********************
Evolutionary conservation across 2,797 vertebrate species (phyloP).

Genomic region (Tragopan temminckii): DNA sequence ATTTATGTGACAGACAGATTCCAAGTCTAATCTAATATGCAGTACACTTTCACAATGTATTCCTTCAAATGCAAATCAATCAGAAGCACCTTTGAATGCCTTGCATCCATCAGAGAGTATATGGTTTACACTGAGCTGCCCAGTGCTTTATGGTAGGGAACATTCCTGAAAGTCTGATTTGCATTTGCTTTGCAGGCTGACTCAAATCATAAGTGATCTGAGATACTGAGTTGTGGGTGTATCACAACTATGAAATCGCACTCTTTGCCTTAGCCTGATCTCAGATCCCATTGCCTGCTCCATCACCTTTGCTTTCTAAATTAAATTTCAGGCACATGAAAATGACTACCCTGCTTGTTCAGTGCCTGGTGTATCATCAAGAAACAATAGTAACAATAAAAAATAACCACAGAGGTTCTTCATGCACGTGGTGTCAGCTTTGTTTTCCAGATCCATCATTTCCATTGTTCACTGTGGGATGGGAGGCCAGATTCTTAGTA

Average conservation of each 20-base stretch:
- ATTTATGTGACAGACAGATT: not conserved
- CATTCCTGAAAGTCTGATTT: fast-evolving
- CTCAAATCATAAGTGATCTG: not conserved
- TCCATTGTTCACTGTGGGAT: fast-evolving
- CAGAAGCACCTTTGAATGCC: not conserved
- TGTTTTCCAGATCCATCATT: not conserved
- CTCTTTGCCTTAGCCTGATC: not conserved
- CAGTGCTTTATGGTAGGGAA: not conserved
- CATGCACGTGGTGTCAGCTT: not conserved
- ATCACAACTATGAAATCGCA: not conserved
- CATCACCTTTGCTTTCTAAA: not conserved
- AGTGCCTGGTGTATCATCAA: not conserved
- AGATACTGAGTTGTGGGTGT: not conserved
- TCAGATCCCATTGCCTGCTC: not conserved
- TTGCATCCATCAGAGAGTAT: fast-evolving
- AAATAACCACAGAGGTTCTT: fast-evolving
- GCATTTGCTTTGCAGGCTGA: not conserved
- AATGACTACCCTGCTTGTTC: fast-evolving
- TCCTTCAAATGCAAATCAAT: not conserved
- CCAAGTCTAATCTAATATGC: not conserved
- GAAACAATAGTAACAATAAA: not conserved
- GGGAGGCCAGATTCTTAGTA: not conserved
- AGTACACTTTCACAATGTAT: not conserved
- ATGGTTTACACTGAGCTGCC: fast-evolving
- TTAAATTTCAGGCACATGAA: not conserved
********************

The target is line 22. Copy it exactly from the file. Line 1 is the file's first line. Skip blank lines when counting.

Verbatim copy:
- TCCTTCAAATGCAAATCAAT: not conserved